If most of your alcohol consumption is hard liquor, it has few calories. Cutting alcohol consumption mostly helps when the alcohol is in the form of beer. It can also help if you drink with your meals as alcohol is supposed to slow your metabolism which should increase the conversion of calories to fat.

The best thing I've heard about Live Free or Die Hard is that it is the best film in the franchise since the original. That is damning with faint praise, indeed.

There is no more degenerate kind of state than that in which the richest are supposed to be the best.
Cicero, The Republic
ODGF by hulver (4.00 / 1) #9 Mon Jul 16, 2007 at 09:14:16 PM EST
Since starting to ride my bike I've lost precisely 2 pounds. I don't know how much of that is varience due to the scales.

I have lost some of my love handles, so I've definitely lost a bit of fat.

Time to start on reducing food I think.
Cheese is not a hat. - clock

Not sure about those milkshakes by nebbish (4.00 / 3) #12 Tue Jul 17, 2007 at 12:18:33 AM EST
They might help you lose weight but they don't sound particularly healthy. Also, I think I'd crave solid food and end up binging.

It's political correctness gone mad!

Wouldn't do the shakes . . . by slozo (4.00 / 2) #13 Tue Jul 17, 2007 at 02:48:55 AM EST
. . . sugar, I have come to realise, is the #1 enemy of the western diet. Hell, when I was working out more, I used to bulk up with those shakes!

Rice, not potatoes. Steam, or bake - don't fry. Eat fruit for breakfast. Don't eat past 9am. No snacking, period. Exercise.

Do the above, you will rapidly lose weight. And feel amazing.

I'm with you by nebbish (2.00 / 0) #24 Wed Jul 18, 2007 at 04:56:03 AM EST
The key to losing weight is subtle lifestyle change, not dieting.

Not that I seem to be able to manage either...

It's political correctness gone mad!

[ Parent ]
Well, don't get me wrong . . . by slozo (2.00 / 0) #25 Wed Jul 18, 2007 at 06:03:52 AM EST
. . . subtle though it may seem at first, it is difficult. Habits are VERY difficult to break, and it isn't easy to be good to yourself in a world with coffee and cream ice-cream on sale 24/7 at the local store. You must be determined, you must be mentally strong.

Take baby steps. Introduce little "rules" little by little. Start off with no eating/snacking past 9/10pm (depending on how early/late you retire). Get into that habit. Then add another habit. Then another.

When the mind is willing, the body will follow.

[ Parent ]
No food past 9am? by Cloaked User (2.00 / 0) #28 Thu Jul 19, 2007 at 02:49:40 AM EST
Don't think I could manage that one, and I'm hardly a binger...

This is not a psychotic episode. It is a cleansing moment of clarity.
[ Parent ]
Sorry, but as I mentioned . . . by slozo (2.00 / 0) #29 Thu Jul 19, 2007 at 03:02:10 AM EST
. . . the time varies with when you wake up - I wake up damn early now (5-5:30am), so I applied an earlier time. If I remember correctly, when I was on a strict self administered program, it was 10pm.

But really, even 9pm isn't that strict - it's just that you may have formed a strong habit of late night snacking (or worse, dining), and have put up mental barriers to change.

[ Parent ]
Ignore me by Cloaked User (4.00 / 1) #30 Thu Jul 19, 2007 at 03:56:27 AM EST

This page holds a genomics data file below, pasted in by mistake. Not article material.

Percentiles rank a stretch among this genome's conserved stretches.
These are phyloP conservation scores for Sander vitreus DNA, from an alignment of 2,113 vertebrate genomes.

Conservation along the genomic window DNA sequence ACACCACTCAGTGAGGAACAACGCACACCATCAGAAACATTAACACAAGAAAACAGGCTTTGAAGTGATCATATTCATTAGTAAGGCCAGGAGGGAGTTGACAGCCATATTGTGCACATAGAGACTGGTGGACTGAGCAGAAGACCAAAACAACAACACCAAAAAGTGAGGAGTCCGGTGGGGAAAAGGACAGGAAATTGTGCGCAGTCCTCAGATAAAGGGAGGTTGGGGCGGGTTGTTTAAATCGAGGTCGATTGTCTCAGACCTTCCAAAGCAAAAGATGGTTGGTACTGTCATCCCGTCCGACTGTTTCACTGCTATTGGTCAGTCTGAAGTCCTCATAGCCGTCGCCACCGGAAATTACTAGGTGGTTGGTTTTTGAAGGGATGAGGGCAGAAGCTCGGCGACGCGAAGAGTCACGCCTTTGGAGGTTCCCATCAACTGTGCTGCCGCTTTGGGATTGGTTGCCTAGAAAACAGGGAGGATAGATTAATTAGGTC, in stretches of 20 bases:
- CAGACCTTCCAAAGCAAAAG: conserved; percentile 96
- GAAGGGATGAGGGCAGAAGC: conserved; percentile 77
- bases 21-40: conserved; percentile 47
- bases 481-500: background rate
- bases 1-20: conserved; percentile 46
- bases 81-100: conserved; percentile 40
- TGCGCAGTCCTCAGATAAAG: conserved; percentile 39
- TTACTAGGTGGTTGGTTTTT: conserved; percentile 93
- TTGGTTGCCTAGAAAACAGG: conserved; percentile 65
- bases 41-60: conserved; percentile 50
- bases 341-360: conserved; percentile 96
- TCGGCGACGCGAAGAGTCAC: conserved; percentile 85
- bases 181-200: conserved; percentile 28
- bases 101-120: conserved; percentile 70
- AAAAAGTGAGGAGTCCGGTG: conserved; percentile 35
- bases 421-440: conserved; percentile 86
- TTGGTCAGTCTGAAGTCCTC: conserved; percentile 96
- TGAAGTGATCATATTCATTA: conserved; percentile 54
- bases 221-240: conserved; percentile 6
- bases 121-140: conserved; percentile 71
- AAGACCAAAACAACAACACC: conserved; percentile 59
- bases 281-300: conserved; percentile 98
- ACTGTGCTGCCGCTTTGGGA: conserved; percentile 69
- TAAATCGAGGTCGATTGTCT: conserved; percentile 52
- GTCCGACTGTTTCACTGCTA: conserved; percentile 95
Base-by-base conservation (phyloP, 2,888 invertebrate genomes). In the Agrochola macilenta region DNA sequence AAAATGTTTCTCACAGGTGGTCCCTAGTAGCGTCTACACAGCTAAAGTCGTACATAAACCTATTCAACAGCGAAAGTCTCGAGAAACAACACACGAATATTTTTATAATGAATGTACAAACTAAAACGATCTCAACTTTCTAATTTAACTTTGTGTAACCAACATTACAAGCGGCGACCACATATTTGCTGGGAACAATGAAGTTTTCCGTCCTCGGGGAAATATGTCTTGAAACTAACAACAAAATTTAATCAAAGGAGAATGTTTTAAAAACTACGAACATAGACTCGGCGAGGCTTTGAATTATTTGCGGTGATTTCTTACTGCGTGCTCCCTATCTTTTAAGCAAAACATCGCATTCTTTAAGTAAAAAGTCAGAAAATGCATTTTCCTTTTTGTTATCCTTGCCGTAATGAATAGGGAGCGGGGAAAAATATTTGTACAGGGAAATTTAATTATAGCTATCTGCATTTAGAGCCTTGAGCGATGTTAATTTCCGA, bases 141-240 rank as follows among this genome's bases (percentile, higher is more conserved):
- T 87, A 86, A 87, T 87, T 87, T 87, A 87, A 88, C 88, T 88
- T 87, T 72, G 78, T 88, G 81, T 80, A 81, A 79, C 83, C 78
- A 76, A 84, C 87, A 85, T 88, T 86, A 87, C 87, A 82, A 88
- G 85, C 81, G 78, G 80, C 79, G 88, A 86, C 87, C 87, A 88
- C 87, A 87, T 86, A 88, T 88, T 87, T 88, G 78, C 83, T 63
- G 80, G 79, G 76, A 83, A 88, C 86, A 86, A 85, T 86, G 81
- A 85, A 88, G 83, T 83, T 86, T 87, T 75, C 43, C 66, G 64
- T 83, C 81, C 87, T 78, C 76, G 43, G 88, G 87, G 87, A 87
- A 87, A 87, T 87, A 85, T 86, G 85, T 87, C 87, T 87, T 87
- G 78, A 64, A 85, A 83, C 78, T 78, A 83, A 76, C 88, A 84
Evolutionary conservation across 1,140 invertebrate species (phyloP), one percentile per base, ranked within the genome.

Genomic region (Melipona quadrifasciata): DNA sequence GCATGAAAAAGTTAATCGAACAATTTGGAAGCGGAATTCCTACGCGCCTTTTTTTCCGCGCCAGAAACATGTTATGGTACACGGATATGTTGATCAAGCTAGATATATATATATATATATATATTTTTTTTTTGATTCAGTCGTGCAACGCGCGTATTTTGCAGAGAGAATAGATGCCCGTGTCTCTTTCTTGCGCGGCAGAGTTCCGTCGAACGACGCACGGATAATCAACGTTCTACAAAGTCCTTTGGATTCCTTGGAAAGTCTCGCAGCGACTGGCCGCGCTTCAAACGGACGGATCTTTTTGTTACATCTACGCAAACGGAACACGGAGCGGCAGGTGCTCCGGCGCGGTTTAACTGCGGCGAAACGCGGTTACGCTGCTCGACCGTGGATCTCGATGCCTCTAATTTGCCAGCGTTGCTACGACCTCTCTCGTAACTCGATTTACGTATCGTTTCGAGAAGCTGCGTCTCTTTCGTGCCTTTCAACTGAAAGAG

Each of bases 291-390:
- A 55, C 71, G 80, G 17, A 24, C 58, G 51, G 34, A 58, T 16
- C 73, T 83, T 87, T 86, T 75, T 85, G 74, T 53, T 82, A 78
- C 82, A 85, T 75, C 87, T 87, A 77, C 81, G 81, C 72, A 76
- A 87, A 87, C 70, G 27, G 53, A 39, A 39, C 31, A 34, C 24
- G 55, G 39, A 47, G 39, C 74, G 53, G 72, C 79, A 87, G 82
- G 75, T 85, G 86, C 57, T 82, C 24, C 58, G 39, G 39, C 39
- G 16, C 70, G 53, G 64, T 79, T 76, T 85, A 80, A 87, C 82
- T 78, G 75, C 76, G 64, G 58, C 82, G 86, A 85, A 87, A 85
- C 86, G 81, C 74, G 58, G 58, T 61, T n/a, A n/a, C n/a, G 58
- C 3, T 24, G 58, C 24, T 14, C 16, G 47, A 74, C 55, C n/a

I was being pedantic and trying to be funny with it - your original post says 9am, not pm...

This is not a psychotic episode. It is a cleansing moment of clarity.
[ Parent ]
milkshakes by Merekat (3.33 / 3) #14 Tue Jul 17, 2007 at 03:57:45 AM EST
They sound gross. If you want faddy meal substitutes, I think the Weightwatchers 'no points soup' recipe is probably tastier, healthier and more nutritious per portion since it contains things actually recognisable as food.

Those shakes by hulver (4.00 / 1) #15 Tue Jul 17, 2007 at 04:29:35 AM EST
There's a guy at work who's a big lad (28 stones of big) who's talked to his mate the nurse and decided the best thing to do to lose weight is to stop eating, and replace it with those shakes.

I've told him that this is likely to be a very bad idea, but his mate is a nurse so it's bound to be OK.
Cheese is not a hat. - clock

Hmmm by R Mutt (2.00 / 0) #16 Tue Jul 17, 2007 at 04:39:13 AM EST
You're supposed to still have one normal meal a day, so that's not recommended.

It might not be that harmful though. It's OK in protein terms, so he shouldn't lose too much muscle mass. It has added vitamins and minerals so there shouldn't be any deficiencies there. And the sugar means it has some carbs.

He might be somewhat below the limit on fibre: say 16g if he has 4 shakes instead of the recommended 20-25g. You might not need that much if you're not eating anything solid though.

I suspect he will get bored of the monotony and give up long before any health consequences start to show up.

[ Parent ]
Not too bad then. by hulver (4.00 / 1) #17 Tue Jul 17, 2007 at 05:43:33 AM EST
Having fasted for a few days myself (although without the milkshakes) I can say that when I was able to eat food again I didn't stop eating.

Up until that point I was doing quite well on my diet, but once I was able to eat again I ate and ate and ate. Couldn't help myself.

Very weird feeling.
Cheese is not a hat. - clock

[ Parent ]
It's funny how everyone's a weightloss expert. by garlic (2.00 / 0) #21 Tue Jul 17, 2007 at 05:35:33 PM EST
when it's not clear that the scientist are sure about what they're doing.

relatively recently I saw that a diet alone study showed that over the long term, there was no significant weightloss for dietting for a time.

These Foolish Things. | 30 comments (30 topical, 0 hidden)